Oyster cradles in action

Deploying young oysters in the North Sea in hopes of starting a new reef is no easy task. Sea currents can easily take loose shells with it, or cover them up with sand. Not to mention the easy meal they make for predators. For this reason ARK developed the oyster cradle.
Video URL

Deployment of spat on shell

Before deployment, oyster shells overgrown with millions of larvae - called 'spat on shell' - are put in biodegradable netting and placed inside the cradles. The structure keeps the oysters together and lifts them off the seabed. In this way the oysters aren't swept away by the currents or covered with sand. The oysters are also close enough together to reproduce with one another and clumb together as new young oysters settle on top of their shells. The structure makes it more difficult for predators to reach them. The design is easily deployable from ships and can be produced cheaply, and thus in large amounts. It is also mostly made out of biodegradable parts. After deployment, the oysters can grow and form clumbs together, while the cradle slowely decays and makes room for the growing reef. In may 2023 5 million young oysters were deployed in the Voordelta off the coast of Zeeland and Zuid-Holland, using the oyster cradles. Another 5 million were deployed in the same way at Borkum Stones, further offshore in the vicinity of Schiermonnikoog.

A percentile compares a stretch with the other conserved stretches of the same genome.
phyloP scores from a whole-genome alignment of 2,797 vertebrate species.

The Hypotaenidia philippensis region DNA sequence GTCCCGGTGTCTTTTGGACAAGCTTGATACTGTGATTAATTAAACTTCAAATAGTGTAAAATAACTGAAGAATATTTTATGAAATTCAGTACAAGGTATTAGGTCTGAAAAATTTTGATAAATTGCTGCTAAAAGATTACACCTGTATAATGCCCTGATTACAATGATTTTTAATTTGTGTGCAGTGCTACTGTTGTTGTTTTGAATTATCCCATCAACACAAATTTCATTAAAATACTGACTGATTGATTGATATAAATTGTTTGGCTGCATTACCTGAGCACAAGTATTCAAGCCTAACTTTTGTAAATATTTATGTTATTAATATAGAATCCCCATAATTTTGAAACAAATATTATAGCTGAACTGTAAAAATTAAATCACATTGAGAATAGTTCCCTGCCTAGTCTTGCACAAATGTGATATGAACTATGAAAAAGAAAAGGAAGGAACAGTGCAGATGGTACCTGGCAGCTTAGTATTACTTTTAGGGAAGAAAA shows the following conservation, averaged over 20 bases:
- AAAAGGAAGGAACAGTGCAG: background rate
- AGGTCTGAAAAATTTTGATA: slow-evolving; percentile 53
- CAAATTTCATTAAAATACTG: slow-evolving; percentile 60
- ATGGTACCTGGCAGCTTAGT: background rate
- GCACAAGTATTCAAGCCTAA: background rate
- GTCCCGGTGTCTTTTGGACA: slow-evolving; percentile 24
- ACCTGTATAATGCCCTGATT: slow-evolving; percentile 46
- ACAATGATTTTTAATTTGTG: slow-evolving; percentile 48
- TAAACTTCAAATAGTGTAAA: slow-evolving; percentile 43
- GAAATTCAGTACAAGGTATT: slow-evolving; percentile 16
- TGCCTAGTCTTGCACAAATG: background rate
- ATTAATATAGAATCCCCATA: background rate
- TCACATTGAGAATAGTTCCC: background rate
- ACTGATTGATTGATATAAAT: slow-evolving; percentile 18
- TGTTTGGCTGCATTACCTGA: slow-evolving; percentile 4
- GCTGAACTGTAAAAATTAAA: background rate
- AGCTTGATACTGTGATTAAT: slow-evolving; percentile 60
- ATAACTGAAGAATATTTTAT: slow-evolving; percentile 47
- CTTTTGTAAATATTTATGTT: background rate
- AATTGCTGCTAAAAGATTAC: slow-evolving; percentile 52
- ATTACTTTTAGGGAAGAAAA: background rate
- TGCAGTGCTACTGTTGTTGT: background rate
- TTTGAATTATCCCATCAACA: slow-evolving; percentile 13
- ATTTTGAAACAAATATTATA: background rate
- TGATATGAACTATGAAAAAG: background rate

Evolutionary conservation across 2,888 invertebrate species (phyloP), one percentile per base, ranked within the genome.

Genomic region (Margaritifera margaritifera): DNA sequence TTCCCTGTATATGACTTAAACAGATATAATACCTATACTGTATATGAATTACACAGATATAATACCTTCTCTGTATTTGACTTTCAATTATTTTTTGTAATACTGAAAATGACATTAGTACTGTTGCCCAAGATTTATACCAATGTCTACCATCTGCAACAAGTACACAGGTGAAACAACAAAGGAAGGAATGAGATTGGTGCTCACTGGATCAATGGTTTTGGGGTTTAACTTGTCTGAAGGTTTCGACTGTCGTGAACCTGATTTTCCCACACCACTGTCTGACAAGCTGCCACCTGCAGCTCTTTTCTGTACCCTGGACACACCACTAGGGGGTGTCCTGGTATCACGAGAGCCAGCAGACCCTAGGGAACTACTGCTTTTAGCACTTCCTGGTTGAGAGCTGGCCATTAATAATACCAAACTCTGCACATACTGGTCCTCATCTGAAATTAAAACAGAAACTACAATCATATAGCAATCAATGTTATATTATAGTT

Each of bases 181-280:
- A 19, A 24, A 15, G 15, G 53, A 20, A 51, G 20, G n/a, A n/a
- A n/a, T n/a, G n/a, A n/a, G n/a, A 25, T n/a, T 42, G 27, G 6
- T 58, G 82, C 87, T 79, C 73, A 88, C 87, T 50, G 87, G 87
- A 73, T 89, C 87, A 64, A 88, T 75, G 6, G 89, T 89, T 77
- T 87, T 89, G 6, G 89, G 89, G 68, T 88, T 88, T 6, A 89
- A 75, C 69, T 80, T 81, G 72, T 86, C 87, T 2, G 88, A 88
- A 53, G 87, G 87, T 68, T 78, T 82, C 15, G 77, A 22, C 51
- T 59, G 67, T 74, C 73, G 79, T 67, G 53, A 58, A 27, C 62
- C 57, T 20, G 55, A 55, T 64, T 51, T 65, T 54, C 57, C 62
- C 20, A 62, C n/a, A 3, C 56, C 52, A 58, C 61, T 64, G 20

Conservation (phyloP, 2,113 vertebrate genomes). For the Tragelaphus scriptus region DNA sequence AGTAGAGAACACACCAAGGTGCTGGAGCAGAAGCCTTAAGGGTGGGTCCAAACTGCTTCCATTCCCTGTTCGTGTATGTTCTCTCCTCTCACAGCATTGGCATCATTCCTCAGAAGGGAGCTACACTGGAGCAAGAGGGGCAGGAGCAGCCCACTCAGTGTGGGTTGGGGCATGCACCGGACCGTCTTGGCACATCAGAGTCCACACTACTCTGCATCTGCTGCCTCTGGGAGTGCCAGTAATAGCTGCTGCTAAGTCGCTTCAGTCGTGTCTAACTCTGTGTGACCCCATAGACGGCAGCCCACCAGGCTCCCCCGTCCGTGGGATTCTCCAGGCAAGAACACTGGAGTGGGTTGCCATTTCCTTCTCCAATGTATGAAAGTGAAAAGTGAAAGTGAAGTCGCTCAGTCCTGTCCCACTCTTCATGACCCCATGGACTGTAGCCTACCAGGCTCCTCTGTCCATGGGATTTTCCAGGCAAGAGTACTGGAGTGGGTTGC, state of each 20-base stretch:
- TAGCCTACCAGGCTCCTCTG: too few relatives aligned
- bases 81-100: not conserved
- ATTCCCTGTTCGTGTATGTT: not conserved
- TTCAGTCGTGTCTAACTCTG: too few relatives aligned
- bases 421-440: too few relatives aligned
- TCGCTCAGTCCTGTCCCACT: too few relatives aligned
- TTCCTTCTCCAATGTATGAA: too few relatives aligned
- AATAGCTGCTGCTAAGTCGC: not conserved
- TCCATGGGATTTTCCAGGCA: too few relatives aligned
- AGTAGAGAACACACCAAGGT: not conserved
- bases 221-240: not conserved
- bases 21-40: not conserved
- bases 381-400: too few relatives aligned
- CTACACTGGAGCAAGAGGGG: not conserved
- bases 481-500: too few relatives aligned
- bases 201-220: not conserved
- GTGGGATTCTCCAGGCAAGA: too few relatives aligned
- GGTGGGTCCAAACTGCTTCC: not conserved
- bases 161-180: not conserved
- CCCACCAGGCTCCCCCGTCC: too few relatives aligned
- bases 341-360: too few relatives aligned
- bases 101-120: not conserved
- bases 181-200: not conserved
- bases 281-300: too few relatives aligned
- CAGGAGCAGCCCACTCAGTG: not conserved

Cradles under water

After six months we visited the oyster cradles to see how the cradles and the oysters inside were doing. The divers discovered the oyster cradles were still in the same place and most of them were still intact. The oysters were alive and growing, and other species like starfish, various species of crabs and gobies had found a new home in and around these new 3D-stuctures.

Video URL